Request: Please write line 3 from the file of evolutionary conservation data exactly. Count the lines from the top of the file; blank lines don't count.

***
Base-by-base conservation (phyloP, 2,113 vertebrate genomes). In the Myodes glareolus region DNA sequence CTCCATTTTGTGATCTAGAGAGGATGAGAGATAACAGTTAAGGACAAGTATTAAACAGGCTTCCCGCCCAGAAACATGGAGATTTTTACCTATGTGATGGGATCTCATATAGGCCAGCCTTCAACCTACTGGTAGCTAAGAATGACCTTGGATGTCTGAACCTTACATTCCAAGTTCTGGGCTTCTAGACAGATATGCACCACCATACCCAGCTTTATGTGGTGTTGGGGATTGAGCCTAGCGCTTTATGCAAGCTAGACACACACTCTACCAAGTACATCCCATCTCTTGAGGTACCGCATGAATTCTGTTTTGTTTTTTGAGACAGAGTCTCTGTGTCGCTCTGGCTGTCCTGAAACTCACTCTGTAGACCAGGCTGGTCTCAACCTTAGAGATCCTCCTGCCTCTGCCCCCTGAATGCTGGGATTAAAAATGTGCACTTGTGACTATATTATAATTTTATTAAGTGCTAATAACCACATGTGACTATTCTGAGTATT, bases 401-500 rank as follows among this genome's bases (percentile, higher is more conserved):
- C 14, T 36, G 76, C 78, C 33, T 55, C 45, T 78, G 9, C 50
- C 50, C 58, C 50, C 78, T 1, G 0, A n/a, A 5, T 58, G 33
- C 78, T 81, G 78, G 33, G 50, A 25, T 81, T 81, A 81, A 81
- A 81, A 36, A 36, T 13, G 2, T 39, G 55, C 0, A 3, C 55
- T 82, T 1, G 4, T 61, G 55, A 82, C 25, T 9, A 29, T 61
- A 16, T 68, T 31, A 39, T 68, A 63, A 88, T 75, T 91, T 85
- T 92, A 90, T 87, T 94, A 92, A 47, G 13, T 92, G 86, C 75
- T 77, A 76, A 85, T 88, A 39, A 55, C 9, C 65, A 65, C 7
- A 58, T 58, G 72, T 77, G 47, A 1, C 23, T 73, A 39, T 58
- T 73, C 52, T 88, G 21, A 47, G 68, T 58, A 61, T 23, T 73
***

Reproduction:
- C 50, C 58, C 50, C 78, T 1, G 0, A n/a, A 5, T 58, G 33